The Senate came out of conference with its version of health reform. The 2,074-page bill contains two key differences from the House version that affect employers and employees.
1. Employer contribution
- Senate: Would not require employers to offer coverage, but employers with 50 or more full-time workers would pay a penalty — $750 for each worker in the firm — if any of their workers receive federal subsidies to buy insurance through the exchange.
- House: Would require most employers to provide insurance to workers or pay a tax equal to 8% of payroll.
2. Employee payments
- Senate: Would impose an excise tax on high-cost insurance plans provided by employers — so-called “Cadillac plans.” The Senate proposal would levy a 40% tax on the premium amounts that exceed $8,500 for individuals and $23,000 for families. And the Medicare payroll tax rate would increase 0.5% for individuals with annual incomes over $200,000 and couples over $250,000. A person without insurance would be required to pay a financial penalty, starting at $95 in 2014 and rising to $750 in 2016, up to a maximum of $2,250 for a family.
- House: Would impose a 5.4% surtax on high-income people.
The two bills contain some other differences on controversial topics:
- Senate: Individuals and families making up to 400% of the federal poverty level — $88,200 for a family of four — would receive a subsidy.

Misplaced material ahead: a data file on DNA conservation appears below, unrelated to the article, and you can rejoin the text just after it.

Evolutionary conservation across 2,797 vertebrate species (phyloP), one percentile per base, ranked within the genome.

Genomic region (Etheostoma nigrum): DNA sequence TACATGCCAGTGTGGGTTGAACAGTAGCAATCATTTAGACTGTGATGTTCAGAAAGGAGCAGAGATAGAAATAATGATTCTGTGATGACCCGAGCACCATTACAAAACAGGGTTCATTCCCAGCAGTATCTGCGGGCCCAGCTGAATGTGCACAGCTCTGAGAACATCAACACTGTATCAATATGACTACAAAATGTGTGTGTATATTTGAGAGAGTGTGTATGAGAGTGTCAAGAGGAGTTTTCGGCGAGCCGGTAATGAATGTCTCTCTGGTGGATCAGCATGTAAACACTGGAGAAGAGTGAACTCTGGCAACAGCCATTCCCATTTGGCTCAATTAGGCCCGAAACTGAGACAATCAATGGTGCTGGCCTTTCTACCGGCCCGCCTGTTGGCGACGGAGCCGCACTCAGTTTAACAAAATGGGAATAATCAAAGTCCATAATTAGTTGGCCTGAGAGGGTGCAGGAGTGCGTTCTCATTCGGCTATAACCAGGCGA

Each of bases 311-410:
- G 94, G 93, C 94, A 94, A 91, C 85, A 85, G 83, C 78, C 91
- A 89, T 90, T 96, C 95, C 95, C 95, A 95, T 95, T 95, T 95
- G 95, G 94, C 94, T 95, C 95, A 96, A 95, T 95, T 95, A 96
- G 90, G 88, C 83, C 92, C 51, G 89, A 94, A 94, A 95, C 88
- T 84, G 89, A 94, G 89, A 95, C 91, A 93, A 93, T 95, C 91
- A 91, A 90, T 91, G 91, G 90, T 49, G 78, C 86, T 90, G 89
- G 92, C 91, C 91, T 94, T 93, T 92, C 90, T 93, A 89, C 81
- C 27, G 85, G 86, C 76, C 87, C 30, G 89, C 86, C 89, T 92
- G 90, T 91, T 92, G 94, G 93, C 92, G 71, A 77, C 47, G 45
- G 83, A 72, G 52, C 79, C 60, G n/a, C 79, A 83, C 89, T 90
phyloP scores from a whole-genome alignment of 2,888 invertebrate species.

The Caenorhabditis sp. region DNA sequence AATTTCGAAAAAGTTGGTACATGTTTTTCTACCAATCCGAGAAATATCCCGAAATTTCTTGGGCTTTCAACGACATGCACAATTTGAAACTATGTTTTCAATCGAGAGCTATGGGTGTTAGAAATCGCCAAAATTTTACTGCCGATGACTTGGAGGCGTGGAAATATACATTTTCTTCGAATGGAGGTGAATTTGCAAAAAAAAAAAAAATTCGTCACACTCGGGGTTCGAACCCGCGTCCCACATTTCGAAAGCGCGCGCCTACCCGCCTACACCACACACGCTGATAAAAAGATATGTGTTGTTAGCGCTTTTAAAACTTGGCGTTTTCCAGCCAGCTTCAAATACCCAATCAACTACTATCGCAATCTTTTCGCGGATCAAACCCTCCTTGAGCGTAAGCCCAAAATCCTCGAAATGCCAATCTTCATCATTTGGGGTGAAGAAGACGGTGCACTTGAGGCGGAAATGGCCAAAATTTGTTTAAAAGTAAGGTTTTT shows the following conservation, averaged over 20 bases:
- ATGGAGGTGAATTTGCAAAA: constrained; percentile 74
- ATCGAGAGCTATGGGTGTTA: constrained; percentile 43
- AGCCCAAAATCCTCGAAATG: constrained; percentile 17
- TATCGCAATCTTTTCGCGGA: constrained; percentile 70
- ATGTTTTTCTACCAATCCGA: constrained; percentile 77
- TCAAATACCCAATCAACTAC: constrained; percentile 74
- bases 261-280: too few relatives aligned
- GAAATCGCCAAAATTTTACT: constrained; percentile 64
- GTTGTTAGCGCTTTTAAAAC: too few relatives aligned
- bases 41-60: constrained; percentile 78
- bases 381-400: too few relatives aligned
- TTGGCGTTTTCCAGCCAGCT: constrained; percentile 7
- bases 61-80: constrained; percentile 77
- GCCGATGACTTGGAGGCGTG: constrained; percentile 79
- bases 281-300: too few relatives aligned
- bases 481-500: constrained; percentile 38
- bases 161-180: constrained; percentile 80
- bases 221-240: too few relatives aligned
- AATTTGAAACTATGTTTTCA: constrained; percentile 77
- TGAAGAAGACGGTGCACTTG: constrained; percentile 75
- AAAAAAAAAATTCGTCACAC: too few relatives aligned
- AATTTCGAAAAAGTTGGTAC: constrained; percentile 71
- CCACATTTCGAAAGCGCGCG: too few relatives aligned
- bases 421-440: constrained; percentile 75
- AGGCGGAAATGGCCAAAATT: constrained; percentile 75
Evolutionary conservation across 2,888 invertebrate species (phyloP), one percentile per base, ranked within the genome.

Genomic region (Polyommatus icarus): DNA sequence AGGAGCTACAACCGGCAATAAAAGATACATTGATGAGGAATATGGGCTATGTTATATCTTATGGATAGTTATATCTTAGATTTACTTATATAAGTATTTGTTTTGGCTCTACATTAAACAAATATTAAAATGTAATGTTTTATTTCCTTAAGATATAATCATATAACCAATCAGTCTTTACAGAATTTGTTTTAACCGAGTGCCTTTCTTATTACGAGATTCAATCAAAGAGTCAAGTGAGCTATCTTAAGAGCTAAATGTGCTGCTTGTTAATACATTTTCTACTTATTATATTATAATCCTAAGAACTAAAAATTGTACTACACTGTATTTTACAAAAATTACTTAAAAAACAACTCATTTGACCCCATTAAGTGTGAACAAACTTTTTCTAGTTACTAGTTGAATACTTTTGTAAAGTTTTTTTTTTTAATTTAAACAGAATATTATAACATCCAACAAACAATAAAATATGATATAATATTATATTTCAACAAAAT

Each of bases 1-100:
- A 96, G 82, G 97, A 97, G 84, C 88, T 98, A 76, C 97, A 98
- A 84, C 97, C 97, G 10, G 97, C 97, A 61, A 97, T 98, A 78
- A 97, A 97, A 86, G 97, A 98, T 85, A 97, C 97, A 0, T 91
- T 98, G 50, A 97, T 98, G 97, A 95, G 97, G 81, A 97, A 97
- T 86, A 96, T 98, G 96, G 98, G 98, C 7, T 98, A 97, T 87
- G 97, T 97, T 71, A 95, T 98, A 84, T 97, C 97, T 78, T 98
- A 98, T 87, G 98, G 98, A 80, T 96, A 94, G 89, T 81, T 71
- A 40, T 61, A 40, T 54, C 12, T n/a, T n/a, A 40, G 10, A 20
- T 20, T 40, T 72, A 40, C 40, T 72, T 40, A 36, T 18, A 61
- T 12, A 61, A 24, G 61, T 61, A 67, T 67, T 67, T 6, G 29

- House: Essentially the same as the Senate version, but the subsidies would be offered on a sliding scale.
- Senate: Would allow people who receive insurance subsidies to choose a plan that covers elective abortions, but insurers must use premium money or co-payments contributed by consumers, and not subsidy money, to cover the cost of the abortions. Would also require that every state offer at least one insurance plan that covers abortion and one that doesn’t.
- House: Would bar low- and middle-income people who receive federal subsidies to buy insurance from choosing a plan that covers elective abortions.
Coverage for illegal immigrants
- Senate: Would bar illegal immigrants from buying insurance from a national exchange, even if they could pay the full cost and didn’t receive subsidies.
- House: Would allow illegal immigrants to buy coverage from a national insurance exchange, but they wouldn’t be eligible for federal subsidies.